We have been in Peru for 2 years now! The past 2 years have flown by! It really seems like time moves faster here. Two years ago we said goodbye to family and friends, got on an airplane and moved to Arequipa as a family of 2. It took months for me to learn the language, figure out where was the best place to go grocery shopping, where to go for certain imported products, to make friends, meet neighbors, and I think it has taken the whole two years to make it feel like home.
My name is Benji Nicholas, and I will be in Arequipa for the next year as an apprentice with Team Arequipa. To let you know a little bit about myself, I was a missionary kid in Kenya from the time I was born until I was 13, and my parents were there 18 years total. We moved in 2008 to Jackson, TN where they still live and are members of the Campbell Street Church of Christ, my home congregation that is partially supporting me this year.
In eight months on the mission field I have already been challenged in so many ways. I felt fairly well-equipped to come here and do what we set out to do. But it’s been one of those things that the more you get into it, the more you realize how inadequate you are. I heard a man once talk about his father who was a master stonemason. He recounted how his father could read the stones knowing the exact right place to put the chisel and precisely how hard to swing the hammer so that the stone would fit just right. I often feel like one of those stones. The chips are flying. It hurts, but hopefully after it all I’ll fit where the Master wants me in his house.
After over 6 years of investment in Arequipa, Peru, I can attest to this truth. I see beauty all around us. The family of faith, young though it may be, is beautiful. Their love is real, their desire to know and follow Jesus better is true, and we are better for having their unique qualities and experiences in our midst. Things have not occurred easily over the years, which is precisely why each success is so valuable, and even the struggles provide a chance for deep learning.
On the 14th of January, we officially celebrated our first year in Arequipa. What a journey we have been on and it’s only the beginning! While we do have mixed emotions about this past year—saying all those good byes along with the challenges before us for this next year—we are confident in God’s provision.
Another one of the changes and a part of our transition into life lived here in Arequipa is forming new traditions. This is somewhat difficult to do especially when it’s the holiday season and you are missing family and special time spent with them each year around this time. Sarah, my wife grew up in Italy and I grew up in the United States and now we live in Peru. There are a lot of traditions, especially holiday traditions, to mix into the pot. We genuinely want to learn and make Peruvian traditions important and meaningful to us, but also not forgetting some of our own important ones from Italy and the US.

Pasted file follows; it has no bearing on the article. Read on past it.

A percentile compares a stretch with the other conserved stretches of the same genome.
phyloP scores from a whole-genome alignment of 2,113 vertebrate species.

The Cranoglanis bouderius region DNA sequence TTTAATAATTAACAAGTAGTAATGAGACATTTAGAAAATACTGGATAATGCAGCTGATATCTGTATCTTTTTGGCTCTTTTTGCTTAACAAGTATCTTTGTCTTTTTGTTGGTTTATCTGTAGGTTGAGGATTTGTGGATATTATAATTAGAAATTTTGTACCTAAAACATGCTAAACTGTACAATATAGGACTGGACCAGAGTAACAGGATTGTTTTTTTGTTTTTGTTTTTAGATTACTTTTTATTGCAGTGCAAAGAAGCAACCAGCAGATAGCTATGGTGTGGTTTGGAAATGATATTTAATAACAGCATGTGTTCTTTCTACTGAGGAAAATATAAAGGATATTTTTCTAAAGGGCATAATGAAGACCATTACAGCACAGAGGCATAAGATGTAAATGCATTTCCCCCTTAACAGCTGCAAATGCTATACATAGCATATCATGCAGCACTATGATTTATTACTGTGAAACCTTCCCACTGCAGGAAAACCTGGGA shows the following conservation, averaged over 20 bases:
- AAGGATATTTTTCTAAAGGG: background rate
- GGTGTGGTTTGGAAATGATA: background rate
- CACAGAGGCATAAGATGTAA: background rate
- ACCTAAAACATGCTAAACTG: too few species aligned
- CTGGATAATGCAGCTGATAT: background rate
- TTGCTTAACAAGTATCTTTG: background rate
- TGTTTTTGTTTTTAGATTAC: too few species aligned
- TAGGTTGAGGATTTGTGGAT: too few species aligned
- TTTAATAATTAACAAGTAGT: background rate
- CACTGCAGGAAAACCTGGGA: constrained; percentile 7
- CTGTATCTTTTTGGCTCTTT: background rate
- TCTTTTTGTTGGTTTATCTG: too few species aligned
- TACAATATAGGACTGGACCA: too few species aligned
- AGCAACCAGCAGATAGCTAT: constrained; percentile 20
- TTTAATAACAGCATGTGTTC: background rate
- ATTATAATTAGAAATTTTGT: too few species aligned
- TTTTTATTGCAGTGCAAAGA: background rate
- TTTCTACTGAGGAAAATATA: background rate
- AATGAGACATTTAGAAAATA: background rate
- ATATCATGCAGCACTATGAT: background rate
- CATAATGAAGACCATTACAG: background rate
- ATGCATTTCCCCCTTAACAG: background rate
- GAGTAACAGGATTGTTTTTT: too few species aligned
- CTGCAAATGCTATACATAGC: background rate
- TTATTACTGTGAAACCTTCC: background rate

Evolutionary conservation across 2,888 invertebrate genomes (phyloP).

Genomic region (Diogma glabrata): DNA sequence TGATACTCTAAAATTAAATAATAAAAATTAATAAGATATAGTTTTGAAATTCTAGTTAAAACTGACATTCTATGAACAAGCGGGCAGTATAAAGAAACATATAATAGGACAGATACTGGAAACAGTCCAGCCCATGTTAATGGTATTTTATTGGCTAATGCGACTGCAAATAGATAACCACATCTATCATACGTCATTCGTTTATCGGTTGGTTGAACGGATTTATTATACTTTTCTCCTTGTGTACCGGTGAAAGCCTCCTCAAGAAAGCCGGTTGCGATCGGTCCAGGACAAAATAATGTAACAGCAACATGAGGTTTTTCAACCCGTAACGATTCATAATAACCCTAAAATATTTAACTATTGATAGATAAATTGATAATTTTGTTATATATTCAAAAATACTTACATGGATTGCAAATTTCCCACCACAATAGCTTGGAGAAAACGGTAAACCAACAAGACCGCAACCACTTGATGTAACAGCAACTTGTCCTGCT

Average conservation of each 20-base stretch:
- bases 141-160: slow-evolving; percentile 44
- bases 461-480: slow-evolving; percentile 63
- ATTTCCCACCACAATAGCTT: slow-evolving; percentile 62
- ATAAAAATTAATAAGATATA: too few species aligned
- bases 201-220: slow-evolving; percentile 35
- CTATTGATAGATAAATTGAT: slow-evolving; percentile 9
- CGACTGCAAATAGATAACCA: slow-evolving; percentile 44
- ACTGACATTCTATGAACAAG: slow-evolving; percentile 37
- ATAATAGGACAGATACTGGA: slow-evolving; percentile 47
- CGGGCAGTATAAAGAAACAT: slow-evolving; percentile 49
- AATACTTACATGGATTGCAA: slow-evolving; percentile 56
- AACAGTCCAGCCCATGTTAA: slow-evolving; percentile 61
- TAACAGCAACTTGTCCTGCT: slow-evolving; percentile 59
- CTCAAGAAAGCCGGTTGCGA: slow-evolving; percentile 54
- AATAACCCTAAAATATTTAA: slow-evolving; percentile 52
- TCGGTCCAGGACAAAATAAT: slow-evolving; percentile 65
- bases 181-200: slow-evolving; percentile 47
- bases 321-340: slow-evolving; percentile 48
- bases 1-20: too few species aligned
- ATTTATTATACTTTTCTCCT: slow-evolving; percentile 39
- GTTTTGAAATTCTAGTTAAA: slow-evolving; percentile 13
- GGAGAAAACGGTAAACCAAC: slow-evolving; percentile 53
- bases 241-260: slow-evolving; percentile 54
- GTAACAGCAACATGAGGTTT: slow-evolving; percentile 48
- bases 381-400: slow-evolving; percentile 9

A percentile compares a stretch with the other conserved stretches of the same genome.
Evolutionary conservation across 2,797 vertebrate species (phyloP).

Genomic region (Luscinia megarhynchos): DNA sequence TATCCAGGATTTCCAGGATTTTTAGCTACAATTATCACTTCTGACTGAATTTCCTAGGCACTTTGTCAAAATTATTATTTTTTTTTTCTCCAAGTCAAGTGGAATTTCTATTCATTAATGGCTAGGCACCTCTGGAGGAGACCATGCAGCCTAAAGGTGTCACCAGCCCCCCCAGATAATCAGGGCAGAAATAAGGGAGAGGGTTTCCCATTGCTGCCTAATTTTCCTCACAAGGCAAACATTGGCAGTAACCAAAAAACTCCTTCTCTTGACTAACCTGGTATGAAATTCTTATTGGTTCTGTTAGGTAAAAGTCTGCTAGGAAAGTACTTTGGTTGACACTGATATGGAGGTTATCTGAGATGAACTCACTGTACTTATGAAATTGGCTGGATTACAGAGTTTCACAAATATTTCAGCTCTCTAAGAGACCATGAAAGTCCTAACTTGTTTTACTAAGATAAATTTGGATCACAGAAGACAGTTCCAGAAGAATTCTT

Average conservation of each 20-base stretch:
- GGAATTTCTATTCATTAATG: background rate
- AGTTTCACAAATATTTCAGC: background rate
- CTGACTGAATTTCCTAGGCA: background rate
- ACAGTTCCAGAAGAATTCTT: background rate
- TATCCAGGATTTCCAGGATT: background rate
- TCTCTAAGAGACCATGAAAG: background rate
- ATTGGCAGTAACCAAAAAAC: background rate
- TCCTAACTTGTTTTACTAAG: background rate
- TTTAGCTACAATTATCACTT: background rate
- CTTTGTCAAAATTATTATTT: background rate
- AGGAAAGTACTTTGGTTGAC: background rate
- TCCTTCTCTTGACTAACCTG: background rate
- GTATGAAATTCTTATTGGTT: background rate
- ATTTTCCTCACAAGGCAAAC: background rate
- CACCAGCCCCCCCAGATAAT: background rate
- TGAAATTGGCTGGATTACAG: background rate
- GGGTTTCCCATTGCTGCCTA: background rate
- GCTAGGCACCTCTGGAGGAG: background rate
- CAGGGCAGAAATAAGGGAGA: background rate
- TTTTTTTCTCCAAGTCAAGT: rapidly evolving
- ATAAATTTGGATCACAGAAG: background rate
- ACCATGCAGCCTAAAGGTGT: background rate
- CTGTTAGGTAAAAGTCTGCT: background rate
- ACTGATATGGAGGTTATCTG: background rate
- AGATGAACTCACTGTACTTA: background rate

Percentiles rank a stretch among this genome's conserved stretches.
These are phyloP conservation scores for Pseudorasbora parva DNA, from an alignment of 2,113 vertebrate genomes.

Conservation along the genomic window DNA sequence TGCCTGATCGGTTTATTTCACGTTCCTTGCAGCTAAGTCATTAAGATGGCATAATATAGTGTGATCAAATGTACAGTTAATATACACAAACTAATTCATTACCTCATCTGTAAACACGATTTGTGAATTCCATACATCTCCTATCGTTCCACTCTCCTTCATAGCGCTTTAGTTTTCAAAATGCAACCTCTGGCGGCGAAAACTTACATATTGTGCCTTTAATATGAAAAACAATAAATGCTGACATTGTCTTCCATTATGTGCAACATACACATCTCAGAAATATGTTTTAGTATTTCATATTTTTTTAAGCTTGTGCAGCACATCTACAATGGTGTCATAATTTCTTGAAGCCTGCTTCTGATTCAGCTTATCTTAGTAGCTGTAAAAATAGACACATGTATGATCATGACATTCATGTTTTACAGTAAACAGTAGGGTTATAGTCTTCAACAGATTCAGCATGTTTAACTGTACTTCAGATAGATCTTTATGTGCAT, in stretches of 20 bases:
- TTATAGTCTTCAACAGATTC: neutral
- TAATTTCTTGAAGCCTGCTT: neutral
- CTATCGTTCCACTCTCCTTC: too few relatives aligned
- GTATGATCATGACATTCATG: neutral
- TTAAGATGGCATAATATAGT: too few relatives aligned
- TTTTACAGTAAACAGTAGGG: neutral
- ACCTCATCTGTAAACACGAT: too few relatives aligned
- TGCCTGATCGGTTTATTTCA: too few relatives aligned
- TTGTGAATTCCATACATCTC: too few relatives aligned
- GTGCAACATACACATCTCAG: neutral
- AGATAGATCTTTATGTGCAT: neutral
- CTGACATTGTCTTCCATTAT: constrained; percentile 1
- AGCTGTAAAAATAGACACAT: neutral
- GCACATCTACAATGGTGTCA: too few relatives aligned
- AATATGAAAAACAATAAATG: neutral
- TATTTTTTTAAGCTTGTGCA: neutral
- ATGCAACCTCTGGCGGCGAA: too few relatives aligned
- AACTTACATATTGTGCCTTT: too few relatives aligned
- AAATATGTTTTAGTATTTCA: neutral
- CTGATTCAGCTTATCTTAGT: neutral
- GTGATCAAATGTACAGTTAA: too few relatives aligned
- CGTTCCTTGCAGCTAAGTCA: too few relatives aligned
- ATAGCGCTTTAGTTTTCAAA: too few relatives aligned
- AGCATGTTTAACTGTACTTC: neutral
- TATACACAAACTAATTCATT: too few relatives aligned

As I scroll through my twitter feed I am keenly aware that the spiritual discipline of prayer is trending. With Tim Keller’s new book on prayer and the requests for prayers that include the Ebola outbreak, the Ferguson trial, or efforts to build wells in Africa, I am once again reminded that Christians are called to be people of prayer. I am grateful for the people of prayer that I have witnessed and ministered alongside of. They have taught me what it means to pray while challenging my own fledgling prayer life. Which begs the question, why is prayer so difficult?
On October 7th, we arrived in Arequipa. Over the last several months Jake and I have been asked if we’re ready numerous times. At times I’ve struggled to answer this. Though we have thoroughly prepared through prayer, reading, team meetings and missions conferences I struggled with doubts and feelings of inadequacy. If I read all of the theology, missions, and culture books that people have recommended I might be ready by the time I’m 83.
One Sunday each month, all of the family gathers to worship together. I can remember, six years ago, rotating between our house and the Smith house each Sunday, and it was just our two families. We prayed to experience family with Peruvians. Slowly but surely, Peruvian brothers and sisters came into the story. People come from all walks of life interested in the story of Jesus. They have different social and religious backgrounds, but all who come to the table are thirsty and hungry for the word. Sometimes it is hard to put a group of misfits together and call it “family.” But that is certainly what God calls us to do as his church.
A missionary’s dream is for the disciples to feel like family to each other and be united in Christ. But this can take time. Peruvians are very slow to trust others, so if you put a group of them together that have nothing outside of knowing the missionaries in common, it can feel a bit awkward. And believe me, in our small, informal, house-church setting, we have all experienced the awkwardness. One way you can tell that people don’t trust one another is that they don’t share with one another. Prayer time can be super awkward if no one wants to share about their lives.